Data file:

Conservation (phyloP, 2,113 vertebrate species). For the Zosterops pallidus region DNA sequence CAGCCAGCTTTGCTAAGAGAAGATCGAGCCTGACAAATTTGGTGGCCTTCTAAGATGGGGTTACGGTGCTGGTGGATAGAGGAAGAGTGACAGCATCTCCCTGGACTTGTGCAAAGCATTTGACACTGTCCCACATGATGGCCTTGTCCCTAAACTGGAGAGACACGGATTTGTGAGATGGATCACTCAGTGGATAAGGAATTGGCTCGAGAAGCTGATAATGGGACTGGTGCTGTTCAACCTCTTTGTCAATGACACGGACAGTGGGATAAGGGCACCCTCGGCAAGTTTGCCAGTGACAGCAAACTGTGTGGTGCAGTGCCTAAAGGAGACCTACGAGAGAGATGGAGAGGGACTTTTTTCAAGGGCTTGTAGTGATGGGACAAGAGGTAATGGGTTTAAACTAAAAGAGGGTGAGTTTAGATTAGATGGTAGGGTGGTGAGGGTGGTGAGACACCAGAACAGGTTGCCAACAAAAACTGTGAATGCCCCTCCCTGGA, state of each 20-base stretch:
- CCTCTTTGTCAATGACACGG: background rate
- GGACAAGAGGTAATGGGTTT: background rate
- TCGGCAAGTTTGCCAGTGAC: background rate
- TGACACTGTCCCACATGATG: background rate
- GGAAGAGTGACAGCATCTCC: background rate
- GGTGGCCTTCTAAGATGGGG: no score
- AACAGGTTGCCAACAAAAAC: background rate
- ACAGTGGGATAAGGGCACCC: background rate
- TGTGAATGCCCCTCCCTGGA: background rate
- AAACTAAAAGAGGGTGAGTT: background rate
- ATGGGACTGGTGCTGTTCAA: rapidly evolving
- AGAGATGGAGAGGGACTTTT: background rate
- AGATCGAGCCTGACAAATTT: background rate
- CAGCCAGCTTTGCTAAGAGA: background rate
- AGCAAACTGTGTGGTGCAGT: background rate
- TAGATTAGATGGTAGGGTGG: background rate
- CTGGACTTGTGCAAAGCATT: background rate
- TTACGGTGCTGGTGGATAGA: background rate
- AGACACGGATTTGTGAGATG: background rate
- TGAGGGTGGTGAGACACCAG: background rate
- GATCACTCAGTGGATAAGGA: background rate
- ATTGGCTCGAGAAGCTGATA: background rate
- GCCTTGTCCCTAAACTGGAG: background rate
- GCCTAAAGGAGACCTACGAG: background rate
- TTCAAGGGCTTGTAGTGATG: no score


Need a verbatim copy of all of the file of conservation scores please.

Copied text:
Conservation (phyloP, 2,113 vertebrate species). For the Zosterops pallidus region DNA sequence CAGCCAGCTTTGCTAAGAGAAGATCGAGCCTGACAAATTTGGTGGCCTTCTAAGATGGGGTTACGGTGCTGGTGGATAGAGGAAGAGTGACAGCATCTCCCTGGACTTGTGCAAAGCATTTGACACTGTCCCACATGATGGCCTTGTCCCTAAACTGGAGAGACACGGATTTGTGAGATGGATCACTCAGTGGATAAGGAATTGGCTCGAGAAGCTGATAATGGGACTGGTGCTGTTCAACCTCTTTGTCAATGACACGGACAGTGGGATAAGGGCACCCTCGGCAAGTTTGCCAGTGACAGCAAACTGTGTGGTGCAGTGCCTAAAGGAGACCTACGAGAGAGATGGAGAGGGACTTTTTTCAAGGGCTTGTAGTGATGGGACAAGAGGTAATGGGTTTAAACTAAAAGAGGGTGAGTTTAGATTAGATGGTAGGGTGGTGAGGGTGGTGAGACACCAGAACAGGTTGCCAACAAAAACTGTGAATGCCCCTCCCTGGA, state of each 20-base stretch:
- CCTCTTTGTCAATGACACGG: background rate
- GGACAAGAGGTAATGGGTTT: background rate
- TCGGCAAGTTTGCCAGTGAC: background rate
- TGACACTGTCCCACATGATG: background rate
- GGAAGAGTGACAGCATCTCC: background rate
- GGTGGCCTTCTAAGATGGGG: no score
- AACAGGTTGCCAACAAAAAC: background rate
- ACAGTGGGATAAGGGCACCC: background rate
- TGTGAATGCCCCTCCCTGGA: background rate
- AAACTAAAAGAGGGTGAGTT: background rate
- ATGGGACTGGTGCTGTTCAA: rapidly evolving
- AGAGATGGAGAGGGACTTTT: background rate
- AGATCGAGCCTGACAAATTT: background rate
- CAGCCAGCTTTGCTAAGAGA: background rate
- AGCAAACTGTGTGGTGCAGT: background rate
- TAGATTAGATGGTAGGGTGG: background rate
- CTGGACTTGTGCAAAGCATT: background rate
- TTACGGTGCTGGTGGATAGA: background rate
- AGACACGGATTTGTGAGATG: background rate
- TGAGGGTGGTGAGACACCAG: background rate
- GATCACTCAGTGGATAAGGA: background rate
- ATTGGCTCGAGAAGCTGATA: background rate
- GCCTTGTCCCTAAACTGGAG: background rate
- GCCTAAAGGAGACCTACGAG: background rate
- TTCAAGGGCTTGTAGTGATG: no score